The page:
Brooklyn photographer turns to his community for support

DAMASO REYES | 4/12/2011, 4:46 p.m.
"I want to do this for 'us.' We don't get to see images of ourselves...
“Don J.,” October 2010. Fashion designer Don Balladin of Swagstar Nation takes a coffee break in front of the Bedford-Stuyvesant rap music legend Notorious B.I.G. in Bedford-Stuyvesant, Brooklyn. (Russell K. Frederick photo)


“Livingston,” June 2010. The hands of a hardworking man. Calloused hands are not an unfamiliar site in the island of Jamaica. The cutting and peeling of sugar cane has left Mr. Livingston’s hands permanently damaged since his 20s. (Russell K. Frederick photo)


“Alanzo Dale,” October 2010. Curator of cool and event planner extraordinaire demonstrates style everyday in Bedford-Stuyvesant, Brooklyn (Russell K. Frederick photo)

"I want to do this for 'us.' We don't get to see images of ourselves presented in a grand manner," said Brooklyn photographer Russell K. Frederick when asked why he creates the images that he does. For the past several years, he has been on a mission to document the changing face of his own neighborhood of Bedford-Stuyvesant in Brooklyn, where he has lived for the past 17 years. After collecting thousands of images, he is now reaching out to his community to fund an exhibition of his work.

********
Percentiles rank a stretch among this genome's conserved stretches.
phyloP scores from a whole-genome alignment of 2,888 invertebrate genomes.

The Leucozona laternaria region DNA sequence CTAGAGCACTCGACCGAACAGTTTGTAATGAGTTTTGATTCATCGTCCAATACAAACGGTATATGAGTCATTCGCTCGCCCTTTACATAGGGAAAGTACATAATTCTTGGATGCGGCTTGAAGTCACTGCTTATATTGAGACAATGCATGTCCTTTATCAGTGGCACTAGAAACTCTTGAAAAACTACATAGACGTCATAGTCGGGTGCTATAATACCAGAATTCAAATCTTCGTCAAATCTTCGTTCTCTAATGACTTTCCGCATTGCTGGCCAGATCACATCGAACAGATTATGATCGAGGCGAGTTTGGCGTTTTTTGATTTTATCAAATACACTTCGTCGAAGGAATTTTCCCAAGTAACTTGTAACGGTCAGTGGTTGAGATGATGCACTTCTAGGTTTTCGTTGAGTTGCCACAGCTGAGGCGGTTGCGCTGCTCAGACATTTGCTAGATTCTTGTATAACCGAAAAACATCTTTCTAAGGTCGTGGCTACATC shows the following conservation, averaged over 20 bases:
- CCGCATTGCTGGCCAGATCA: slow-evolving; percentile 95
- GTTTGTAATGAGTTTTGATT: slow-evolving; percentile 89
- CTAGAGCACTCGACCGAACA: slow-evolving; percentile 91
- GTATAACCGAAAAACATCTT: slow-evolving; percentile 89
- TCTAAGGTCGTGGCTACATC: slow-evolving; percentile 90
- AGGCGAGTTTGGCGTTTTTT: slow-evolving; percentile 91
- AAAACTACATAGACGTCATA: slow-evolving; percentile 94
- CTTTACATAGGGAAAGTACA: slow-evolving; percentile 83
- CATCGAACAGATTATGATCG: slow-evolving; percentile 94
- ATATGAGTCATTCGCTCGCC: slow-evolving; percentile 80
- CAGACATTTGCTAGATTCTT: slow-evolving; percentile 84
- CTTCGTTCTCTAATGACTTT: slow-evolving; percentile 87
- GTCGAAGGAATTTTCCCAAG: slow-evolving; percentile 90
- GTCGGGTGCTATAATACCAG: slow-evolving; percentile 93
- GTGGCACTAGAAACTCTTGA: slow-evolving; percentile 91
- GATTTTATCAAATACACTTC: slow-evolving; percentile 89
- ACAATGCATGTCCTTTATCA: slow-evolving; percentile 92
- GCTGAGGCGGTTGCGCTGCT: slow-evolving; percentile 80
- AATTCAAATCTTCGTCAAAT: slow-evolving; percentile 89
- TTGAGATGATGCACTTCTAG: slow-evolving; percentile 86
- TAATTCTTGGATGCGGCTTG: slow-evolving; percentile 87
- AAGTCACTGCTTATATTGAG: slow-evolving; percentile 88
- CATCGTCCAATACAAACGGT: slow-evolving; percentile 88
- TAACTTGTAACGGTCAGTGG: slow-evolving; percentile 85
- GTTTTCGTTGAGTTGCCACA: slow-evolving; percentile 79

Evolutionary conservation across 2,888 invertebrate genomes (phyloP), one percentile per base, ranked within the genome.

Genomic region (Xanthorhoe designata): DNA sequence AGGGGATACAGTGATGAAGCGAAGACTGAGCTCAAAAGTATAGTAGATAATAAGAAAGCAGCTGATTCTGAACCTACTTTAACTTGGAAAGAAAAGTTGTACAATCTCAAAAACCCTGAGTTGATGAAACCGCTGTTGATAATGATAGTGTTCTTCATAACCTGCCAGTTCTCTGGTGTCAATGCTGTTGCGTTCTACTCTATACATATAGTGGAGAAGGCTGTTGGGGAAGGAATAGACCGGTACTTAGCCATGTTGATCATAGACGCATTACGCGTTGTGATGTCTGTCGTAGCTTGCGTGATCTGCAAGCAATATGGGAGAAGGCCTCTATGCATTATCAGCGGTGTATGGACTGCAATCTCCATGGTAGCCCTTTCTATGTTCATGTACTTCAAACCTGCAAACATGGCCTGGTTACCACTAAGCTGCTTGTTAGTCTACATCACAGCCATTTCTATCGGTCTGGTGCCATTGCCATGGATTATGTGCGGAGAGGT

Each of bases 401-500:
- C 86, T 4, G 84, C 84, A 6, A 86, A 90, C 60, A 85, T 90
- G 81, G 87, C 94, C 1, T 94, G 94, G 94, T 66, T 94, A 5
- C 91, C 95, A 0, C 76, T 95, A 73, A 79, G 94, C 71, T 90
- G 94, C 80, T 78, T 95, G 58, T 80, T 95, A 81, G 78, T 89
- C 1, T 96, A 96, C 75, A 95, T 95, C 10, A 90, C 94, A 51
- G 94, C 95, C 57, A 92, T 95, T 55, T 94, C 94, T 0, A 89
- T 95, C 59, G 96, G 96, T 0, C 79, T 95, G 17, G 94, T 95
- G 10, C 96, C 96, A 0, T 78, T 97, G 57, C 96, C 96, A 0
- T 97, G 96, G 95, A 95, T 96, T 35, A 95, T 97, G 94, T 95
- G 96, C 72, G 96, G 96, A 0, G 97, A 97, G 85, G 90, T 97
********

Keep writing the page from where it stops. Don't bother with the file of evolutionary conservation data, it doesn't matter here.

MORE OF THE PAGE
"Hip-hop is not an honest reflection of our community," Frederick says. "There is a lot more to our lives than what you might hear in some of these songs." The drive to present positive and uplifting representations of the community of color in which he lives is a huge factor in the photographer's work. "We don't get to see nurturing images when we see ourselves in the media. When people see my pictures, I hope they feel a little bit better about themselves.

The images Frederick produces are of the everyday kings and queens and the occasional court jesters who fill our lives, but are rarely deemed worthy by the establishment, in art and otherwise, to be elevated and honored. An up-close view of the hands of a laborer. A portrait of a small business owner. Revelers at the annual West Indian Day Parade. These are just some of the subjects of his camera.

Perhaps the best adjective to describe Frederick's photography is dignity. All too often when we see images of people of color they are in handcuffs or playing the minstrel. This photographer shows us as we are, the "us" that the outsiders who dominate the conversation about how we are defined never get to see. These are works of art that powerfully refute the argument that "Black" can be defined only one way.

Frederick hopes to raise $10,000 to mount a public exhibition of his work through the Kickstarter website ( He has already raised an impressive $2,700 in just a few weeks, but needs the help of his community to raise the rest of the funds. Additionally, he is available for portrait and assignment work.

You can reach Frederick via e-mail at, on the phone at (718) 753-1868 or through